Charles Alfred Pillsbury was one of Minnesota's most prominent millers. His Minneapolis company, Charles A. Pillsbury and Co., was among the largest milling firms in the world during the last decades of the nineteenth century.
Charles was born into modest circumstances in Warner, New Hampshire, on October 3, 1842. He was the son of George Alfred Pillsbury, a shopkeeper. Charles attended public school in Warner and Concord, New Hampshire, before completing a year of college prep at New Hampshire's New London Academy. He graduated from Dartmouth College in 1863.
After finishing his formal education, Charles moved to Montreal, Quebec, where he became a clerk for Buck, Robinson and Co., a produce commission company. Charles bought a share in the business within three years, but sold it and gave up his position in 1869 to join his uncle, John Sargent Pillsbury, in Minneapolis. With John's encouragement, Charles and George pooled $10,000 of their money and bought one third of a struggling local flour milling business. The purchase was viewed as a bad move at the time, since flour milling was neither stable nor lucrative and the Pillsburys had no milling experience. But under Charles's management, the business grew rapidly and posted a considerable profit within three years. It also received a new name: Charles A. Pillsbury and Co.
As general manager, Charles brought new technology into his mills including the middlings purifier and steel rollers. These advances revolutionized the flour-making process and made flour produced in Minneapolis popular internationally. He also commissioned the first architect-designed mill, the Pillsbury A. It was the largest mill in the world by 1882, shortly after its opening, and it still stands on the Mississippi riverfront.
Charles was progressive in his business practices, as well. He started one of the nation's first profit-sharing plans for company employees in 1883, supported the development of local cooper's cooperatives, and invested in measures that led to greater electrification of Minneapolis and its streetcar system.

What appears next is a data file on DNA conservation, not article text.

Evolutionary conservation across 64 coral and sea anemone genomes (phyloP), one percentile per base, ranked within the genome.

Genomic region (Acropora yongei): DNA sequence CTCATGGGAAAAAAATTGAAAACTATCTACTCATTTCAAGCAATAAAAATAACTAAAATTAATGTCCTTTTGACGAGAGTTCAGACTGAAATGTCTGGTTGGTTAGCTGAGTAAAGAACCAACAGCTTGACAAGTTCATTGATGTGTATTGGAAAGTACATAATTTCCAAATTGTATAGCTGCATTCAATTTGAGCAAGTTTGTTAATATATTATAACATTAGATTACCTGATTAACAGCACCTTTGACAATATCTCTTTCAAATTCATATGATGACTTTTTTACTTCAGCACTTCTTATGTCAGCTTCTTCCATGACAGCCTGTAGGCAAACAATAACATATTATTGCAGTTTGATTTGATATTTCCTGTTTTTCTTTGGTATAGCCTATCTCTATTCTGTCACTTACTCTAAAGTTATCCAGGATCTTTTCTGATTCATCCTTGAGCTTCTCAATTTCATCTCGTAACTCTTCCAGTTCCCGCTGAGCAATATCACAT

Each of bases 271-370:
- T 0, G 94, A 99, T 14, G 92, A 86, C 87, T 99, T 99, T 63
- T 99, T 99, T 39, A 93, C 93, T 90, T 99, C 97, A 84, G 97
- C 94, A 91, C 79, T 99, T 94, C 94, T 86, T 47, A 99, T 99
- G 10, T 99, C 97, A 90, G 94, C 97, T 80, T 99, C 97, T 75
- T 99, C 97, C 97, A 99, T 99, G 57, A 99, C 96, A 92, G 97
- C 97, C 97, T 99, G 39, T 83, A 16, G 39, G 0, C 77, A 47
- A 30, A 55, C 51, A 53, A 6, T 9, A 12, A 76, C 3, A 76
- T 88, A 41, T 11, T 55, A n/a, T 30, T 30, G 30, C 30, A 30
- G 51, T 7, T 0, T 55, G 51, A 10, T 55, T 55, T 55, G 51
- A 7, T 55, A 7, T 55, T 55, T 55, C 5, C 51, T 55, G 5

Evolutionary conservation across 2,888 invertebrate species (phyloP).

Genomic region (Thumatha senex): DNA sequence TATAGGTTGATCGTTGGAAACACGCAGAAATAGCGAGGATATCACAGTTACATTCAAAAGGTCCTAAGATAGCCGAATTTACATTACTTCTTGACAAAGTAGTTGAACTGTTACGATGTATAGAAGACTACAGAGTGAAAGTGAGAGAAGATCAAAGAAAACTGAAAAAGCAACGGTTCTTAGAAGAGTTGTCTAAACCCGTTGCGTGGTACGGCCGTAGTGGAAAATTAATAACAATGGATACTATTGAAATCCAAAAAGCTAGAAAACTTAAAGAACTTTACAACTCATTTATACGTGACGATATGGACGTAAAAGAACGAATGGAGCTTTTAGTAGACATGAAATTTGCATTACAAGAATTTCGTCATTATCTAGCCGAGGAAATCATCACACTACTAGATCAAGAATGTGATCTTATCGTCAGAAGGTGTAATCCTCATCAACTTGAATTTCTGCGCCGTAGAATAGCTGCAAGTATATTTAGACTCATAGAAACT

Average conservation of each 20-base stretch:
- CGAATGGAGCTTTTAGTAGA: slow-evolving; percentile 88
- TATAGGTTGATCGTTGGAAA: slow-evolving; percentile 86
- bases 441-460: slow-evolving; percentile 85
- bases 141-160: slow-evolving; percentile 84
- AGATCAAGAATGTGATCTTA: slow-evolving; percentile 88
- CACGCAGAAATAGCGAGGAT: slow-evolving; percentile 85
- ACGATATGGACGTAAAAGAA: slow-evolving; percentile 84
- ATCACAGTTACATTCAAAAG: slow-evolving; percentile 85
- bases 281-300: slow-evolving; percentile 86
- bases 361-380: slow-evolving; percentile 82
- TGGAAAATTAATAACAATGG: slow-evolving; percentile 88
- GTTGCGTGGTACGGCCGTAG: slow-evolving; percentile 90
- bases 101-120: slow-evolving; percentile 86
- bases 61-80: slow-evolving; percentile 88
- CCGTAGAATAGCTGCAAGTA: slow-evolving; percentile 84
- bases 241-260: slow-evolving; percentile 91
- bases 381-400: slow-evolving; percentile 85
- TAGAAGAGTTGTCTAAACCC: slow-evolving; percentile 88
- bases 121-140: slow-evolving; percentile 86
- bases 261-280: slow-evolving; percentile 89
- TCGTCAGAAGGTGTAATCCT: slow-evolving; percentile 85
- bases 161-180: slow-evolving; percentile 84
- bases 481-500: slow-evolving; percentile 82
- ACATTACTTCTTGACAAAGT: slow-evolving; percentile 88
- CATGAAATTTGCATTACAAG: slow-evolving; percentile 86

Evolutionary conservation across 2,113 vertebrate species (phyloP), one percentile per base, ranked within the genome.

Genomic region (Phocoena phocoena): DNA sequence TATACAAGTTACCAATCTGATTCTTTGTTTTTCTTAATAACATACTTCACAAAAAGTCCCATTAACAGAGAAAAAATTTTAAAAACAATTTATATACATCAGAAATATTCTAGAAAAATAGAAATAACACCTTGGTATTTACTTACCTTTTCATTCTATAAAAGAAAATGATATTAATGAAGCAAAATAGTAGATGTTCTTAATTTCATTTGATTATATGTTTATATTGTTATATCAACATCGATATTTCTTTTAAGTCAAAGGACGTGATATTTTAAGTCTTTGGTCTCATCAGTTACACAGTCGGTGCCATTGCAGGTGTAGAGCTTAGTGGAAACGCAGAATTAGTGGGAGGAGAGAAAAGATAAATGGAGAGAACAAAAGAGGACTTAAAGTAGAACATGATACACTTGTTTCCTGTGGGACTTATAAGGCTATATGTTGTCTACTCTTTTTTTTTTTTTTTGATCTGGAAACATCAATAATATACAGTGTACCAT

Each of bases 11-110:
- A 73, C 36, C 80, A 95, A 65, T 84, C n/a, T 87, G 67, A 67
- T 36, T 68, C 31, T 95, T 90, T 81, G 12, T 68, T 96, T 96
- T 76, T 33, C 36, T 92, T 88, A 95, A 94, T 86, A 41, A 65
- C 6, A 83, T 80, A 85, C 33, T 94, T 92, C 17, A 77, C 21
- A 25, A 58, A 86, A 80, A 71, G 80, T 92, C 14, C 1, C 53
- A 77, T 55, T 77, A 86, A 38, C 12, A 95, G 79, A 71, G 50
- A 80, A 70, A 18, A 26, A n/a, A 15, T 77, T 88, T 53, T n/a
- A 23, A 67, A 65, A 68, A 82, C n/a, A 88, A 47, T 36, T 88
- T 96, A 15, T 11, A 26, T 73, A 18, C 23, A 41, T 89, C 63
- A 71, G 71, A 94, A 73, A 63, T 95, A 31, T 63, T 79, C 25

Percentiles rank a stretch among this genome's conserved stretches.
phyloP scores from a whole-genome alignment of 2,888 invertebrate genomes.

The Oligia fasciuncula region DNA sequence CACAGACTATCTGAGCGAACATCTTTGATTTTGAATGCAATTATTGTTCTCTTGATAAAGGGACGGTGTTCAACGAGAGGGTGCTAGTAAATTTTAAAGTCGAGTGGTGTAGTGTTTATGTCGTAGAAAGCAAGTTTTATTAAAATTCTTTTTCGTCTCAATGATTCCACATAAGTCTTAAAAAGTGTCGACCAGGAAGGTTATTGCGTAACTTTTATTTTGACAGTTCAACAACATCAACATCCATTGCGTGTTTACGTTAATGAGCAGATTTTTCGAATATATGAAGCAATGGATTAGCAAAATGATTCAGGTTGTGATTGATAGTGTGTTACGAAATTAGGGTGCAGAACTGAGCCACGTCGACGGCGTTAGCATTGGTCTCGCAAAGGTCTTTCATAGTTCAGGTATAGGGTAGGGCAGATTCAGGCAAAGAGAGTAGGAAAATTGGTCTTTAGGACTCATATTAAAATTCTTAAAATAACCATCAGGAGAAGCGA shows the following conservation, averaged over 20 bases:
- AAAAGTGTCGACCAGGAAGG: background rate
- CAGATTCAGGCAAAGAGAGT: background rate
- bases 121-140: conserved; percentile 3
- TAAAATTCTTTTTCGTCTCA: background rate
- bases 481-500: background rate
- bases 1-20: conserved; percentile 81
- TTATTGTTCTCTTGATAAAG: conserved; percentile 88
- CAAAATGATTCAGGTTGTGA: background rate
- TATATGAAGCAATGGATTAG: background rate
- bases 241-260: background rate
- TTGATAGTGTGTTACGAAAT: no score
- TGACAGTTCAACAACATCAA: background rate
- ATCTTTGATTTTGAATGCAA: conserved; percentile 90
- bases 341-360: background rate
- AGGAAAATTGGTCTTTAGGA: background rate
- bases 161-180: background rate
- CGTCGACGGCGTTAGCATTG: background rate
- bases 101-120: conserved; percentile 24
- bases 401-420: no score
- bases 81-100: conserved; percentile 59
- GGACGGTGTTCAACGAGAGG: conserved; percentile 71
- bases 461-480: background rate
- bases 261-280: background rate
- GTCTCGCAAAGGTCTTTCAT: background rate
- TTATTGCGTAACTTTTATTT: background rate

As his flour milling business prospered, Charles diversified his financial interests. He invested in grain elevators, banking, railroads, lumbering, the Northwestern Knitting Company (later Munsingwear), and land on the Mesabi Range in Northern Minnesota. He also donated generously to philanthropic causes such as the Minneapolis Maternity Hospital and the Hinckley Fire Relief Effort of 1894-1895.
Charles served as head of Charles A. Pillsbury and Co. until it was sold to an English business group in 1889. Even then, he remained heavily involved in the company, acting as general manager until his death on September 17, 1899, of heart trouble. Charles was survived by his wife Mary and twin sons, Charles Stinson and John Sargent. Pillsbury Settlement House in Minneapolis was founded in his memory.
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"Charles Alfred Pillsbury Dead." Minneapolis Tribune, September 18, 1899.
Holman, Mary Lovering. Ancestry of Charles Stinson Pillsbury and John Sargent Pillsbury. 2 vols. Concord, NH: Rumford Press, 1938.
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Solberg, Winton U. "Martha G. Ripley: Pioneer Doctor and Social Reformer." Minnesota History 39, no. 1 (Spring 1964): 1–17.
In 1869, Charles Alfred Pillsbury buys part share of a Minneapolis flour mill and is involved with milling in a significant way for the rest of his life.
Charles Alfred Pillsbury is born on October 3 in Warner, New Hampshire.
He graduates from Dartmouth College.
Pillsbury joins his uncle in Minneapolis and buys one third of a struggling flour milling business.
He starts one of the nation’s first profit-sharing plans for company employees.
Charles A. Pillsbury and Co. is sold to an English business group.
Pillsbury dies on September 17 of heart trouble.